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U. recognized as top employer

Brown’s health and wellness policies rank high in work-life balance, vacation time

As a recognition of its leadership as an employer, the University was awarded the Seal of Distinction from WorldatWork’s Alliance for Work-Life Progress earlier this month. Brown is one of 13 colleges and universities to win the award, and one of 66 total organizations, said Kathie Lingle, executive director of AWLP.

Employers’ applications were judged in seven categories of “work-life effectiveness” based on support systems that “organizations give to their employees in order to make sure they get a life and that they have the support they need to get through the day both at work and at home,” Lingle said.

Of the seven categories, the University did best in “Health and Wellness,” “Caring for Dependents” and “Flexibility” and met the requirements for the other categories, Lingle said. Succeeding in all of the categories is a significant feat, she added, noting most organizations specialize in certain areas while providing no options in others.

Brown tied as the highest-scoring university in the “Health and Wellness” category, Lingle said, though she declined to identify the other school before AWLP names the winner at a gala in March.

The University currently offers all nine options listed under the “Health and Wellness” category, including on-site medical clinics, health care spending accounts and on-site immunization clinics.

“We’re not talking about whether or not (an organization) offers insurance programs as a standard benefit, but going above and beyond that — what does an organization do to communicate to employees that they really care about their state of physical and mental health?” Lingle said.

Brown received the highest possible score in “Flexibility.” The University lets its employees increase and decrease their workloads when facing life events, such as having children or preparing for retirement, Lingle said. Brown also provides paid and unpaid sabbaticals, phased retirement and a job corps that lets retirees work on short-term projects that “often give retirees a very important sense of still being valued by the organization,” Lingle said.

In the “Paid and Unpaid Time Off” category, Brown again tied as one of the highest scoring recipient. The category includes “all the policies and practices that help employees spend time with their families,” Lingle said. Brown provides paid leave for birth mothers, fathers, foster parents and adoptive parents, she said, adding that not all universities and few organizations provide such benefits.

Members of the Ad Hoc Committee on Employee Benefits, which convened last year to examine the University’s policies as an employer and write a report, expressed surprise over the University receiving the Seal of Distinction, given the state of its child care policies, tuition aid and retirement benefits.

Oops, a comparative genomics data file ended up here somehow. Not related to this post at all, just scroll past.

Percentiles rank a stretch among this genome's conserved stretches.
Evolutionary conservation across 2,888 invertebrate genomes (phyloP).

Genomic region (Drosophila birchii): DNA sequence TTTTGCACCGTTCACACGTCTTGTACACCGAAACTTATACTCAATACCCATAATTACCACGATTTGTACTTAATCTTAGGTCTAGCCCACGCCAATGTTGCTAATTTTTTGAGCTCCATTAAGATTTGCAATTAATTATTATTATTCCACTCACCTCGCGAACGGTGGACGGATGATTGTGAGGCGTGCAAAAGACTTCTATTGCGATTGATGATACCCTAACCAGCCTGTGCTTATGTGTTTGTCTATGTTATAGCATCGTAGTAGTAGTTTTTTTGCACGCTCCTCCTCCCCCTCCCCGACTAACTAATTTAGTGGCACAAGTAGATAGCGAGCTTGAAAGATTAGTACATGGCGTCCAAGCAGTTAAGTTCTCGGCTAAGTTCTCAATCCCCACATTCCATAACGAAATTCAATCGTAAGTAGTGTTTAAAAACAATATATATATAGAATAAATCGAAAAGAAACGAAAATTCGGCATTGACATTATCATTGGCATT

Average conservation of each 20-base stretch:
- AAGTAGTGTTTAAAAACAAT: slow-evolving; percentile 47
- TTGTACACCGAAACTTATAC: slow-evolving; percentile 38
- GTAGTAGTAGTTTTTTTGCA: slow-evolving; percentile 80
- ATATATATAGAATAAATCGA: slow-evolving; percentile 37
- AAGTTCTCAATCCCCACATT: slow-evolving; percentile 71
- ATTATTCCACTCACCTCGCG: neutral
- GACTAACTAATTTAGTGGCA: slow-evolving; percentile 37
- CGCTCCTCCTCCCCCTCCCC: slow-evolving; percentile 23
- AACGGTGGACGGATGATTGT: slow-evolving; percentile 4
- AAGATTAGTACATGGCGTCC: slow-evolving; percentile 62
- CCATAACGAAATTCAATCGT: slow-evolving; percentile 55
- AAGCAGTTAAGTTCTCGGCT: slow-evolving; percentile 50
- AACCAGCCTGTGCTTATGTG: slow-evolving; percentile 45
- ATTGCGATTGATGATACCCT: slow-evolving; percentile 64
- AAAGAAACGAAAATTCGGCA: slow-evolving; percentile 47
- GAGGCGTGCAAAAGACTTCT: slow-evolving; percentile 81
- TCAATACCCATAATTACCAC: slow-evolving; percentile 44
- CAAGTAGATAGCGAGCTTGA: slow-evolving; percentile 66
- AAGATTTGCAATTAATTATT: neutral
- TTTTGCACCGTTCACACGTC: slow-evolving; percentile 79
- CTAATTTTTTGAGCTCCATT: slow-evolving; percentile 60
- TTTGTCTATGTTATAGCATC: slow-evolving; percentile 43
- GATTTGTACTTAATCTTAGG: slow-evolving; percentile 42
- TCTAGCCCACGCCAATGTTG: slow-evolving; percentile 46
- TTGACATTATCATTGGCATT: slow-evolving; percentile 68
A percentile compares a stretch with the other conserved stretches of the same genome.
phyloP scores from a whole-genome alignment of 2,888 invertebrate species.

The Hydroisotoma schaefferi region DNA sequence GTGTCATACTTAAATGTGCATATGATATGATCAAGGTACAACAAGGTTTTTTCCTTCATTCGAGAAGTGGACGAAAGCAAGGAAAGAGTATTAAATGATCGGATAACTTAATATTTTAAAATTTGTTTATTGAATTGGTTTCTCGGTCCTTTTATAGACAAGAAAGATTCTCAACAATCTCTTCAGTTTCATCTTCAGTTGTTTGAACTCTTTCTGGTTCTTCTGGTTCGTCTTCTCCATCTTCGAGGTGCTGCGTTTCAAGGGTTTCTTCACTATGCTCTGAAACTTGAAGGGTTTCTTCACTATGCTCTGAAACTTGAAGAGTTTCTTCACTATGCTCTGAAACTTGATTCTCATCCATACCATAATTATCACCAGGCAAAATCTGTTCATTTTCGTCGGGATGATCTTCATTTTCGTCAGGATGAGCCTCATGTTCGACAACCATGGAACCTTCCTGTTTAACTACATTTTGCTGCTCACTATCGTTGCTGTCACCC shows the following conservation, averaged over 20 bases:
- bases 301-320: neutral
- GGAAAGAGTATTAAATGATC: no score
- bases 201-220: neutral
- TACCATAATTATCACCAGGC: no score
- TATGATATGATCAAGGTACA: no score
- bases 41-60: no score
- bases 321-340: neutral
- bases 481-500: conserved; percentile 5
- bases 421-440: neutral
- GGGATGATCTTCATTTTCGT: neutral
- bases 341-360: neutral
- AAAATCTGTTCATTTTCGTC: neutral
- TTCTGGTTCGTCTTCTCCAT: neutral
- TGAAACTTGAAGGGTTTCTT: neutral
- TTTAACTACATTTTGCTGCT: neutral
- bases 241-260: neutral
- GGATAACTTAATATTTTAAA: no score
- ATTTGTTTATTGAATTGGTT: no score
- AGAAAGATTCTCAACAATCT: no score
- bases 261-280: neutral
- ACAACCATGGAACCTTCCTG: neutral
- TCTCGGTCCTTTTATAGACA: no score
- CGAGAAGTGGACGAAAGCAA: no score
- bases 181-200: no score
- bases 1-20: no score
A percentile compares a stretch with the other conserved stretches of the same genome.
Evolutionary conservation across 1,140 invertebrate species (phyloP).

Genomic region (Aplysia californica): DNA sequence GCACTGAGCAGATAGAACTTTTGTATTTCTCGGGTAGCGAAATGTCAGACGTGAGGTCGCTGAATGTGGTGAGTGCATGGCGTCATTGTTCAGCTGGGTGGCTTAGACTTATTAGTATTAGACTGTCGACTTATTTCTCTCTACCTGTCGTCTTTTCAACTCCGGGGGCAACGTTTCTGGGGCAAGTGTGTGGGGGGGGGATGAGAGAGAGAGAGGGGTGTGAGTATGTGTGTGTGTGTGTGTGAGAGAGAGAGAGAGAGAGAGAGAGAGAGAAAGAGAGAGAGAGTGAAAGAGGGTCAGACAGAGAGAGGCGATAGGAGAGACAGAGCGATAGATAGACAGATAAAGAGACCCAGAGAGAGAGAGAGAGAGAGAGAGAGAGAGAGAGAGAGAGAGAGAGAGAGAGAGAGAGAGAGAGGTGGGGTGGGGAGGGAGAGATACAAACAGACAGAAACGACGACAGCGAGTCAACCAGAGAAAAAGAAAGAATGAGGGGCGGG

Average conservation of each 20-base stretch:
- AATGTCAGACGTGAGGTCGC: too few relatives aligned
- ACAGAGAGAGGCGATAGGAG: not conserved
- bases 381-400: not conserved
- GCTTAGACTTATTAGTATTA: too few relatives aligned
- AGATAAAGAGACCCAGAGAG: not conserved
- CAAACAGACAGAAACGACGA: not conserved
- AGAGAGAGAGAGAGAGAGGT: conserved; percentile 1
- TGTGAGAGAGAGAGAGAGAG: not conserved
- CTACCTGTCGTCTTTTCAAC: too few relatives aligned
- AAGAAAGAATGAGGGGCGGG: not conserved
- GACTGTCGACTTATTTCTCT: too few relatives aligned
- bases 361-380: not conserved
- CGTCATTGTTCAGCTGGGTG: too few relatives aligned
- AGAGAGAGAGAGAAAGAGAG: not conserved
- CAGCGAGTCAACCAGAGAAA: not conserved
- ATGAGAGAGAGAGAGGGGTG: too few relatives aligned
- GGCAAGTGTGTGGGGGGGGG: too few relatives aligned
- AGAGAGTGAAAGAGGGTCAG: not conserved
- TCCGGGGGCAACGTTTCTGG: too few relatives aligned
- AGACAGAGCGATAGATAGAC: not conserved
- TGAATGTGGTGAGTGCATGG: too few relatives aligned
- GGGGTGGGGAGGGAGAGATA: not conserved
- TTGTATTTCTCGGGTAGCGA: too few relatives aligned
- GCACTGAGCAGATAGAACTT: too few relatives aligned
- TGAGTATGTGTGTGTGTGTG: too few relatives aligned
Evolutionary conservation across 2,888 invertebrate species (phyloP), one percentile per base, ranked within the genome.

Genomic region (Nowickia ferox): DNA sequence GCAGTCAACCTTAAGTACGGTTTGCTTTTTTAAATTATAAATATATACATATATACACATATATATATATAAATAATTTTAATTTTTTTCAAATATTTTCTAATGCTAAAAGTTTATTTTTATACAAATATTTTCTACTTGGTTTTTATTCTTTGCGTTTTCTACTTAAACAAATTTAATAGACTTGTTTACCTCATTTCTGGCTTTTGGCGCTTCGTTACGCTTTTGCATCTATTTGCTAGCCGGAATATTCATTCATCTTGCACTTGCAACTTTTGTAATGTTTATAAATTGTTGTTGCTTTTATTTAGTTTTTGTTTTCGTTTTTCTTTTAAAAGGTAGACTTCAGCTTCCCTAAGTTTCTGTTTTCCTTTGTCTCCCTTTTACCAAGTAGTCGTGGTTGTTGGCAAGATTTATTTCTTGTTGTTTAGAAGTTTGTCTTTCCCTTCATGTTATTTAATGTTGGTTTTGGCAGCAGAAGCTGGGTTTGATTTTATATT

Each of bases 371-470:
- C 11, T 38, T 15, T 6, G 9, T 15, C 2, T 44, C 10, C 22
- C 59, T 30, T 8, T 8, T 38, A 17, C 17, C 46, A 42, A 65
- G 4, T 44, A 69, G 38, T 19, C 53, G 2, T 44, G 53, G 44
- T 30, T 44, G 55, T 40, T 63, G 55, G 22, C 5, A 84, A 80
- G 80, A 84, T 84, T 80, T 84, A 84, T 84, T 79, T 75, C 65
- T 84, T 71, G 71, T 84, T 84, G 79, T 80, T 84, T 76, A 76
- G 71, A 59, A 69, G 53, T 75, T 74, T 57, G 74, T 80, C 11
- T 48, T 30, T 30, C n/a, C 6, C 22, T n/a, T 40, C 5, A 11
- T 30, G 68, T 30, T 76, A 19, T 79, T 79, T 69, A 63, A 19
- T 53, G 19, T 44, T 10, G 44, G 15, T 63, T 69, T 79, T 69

Several child care policies considered in the “Caring for Dependents” category, such as an “on-site child care center” and “childcare subsidies,” have been contested as inefficient by Brown employees, said Professor Harold Roth P’17, professor of religious studies and chair of the committee.

“The president and provost did something about child care, but if you compare us to other universities, even with what they’ve done so far, you find that we’re not really competitive,” Roth said.

Another of the committee’s major complaints is the lack of retirement benefits, Roth said, adding that “peer institutions with similar endowments have better.”

Provost Mark Schlissel P’15 responded to the committee’s report by arguing the University could not afford to improve retirement benefits in the current financial climate, Roth said.

“In our history, I don’t think anyone ever really pushed for it among the faculty,” he added. “We had a young faculty when a lot of these things were set up, and it wasn’t on anyone’s radar.”

In its report, the committee compares the retirement benefits at Brown to those at Washington University in St. Louis, Cornell, Penn and other schools. The retirement health plan contributions and phase retirement at these institutions provide better coverage, Roth said.

“Brown lags way behind its peers in tuition aid and retirement benefits, especially health benefits,” wrote Mary Louise Gill, professor of philosophy and a member of the committee, in an email to The Herald.

Following the 2012 closure of the Taft Avenue Daycare Center, another committee — the Advisory Committee on Childcare — was formed and recommended making financial support for childcare available to graduate students with infants and toddlers, Gill wrote. “I hope that these efforts and this surprising recognition for Brown will impress upon our administration the ongoing need to address these issues, important to the Brown community,” she added.

 

Due to an editing error, a previous version of this article incorrectly stated that AWLP would release a list of Seal of Distinction recipients at its March gala. In fact, AWLP has already released the list of recipients but will announce the top scorer at the gala. The Herald regrets the error.



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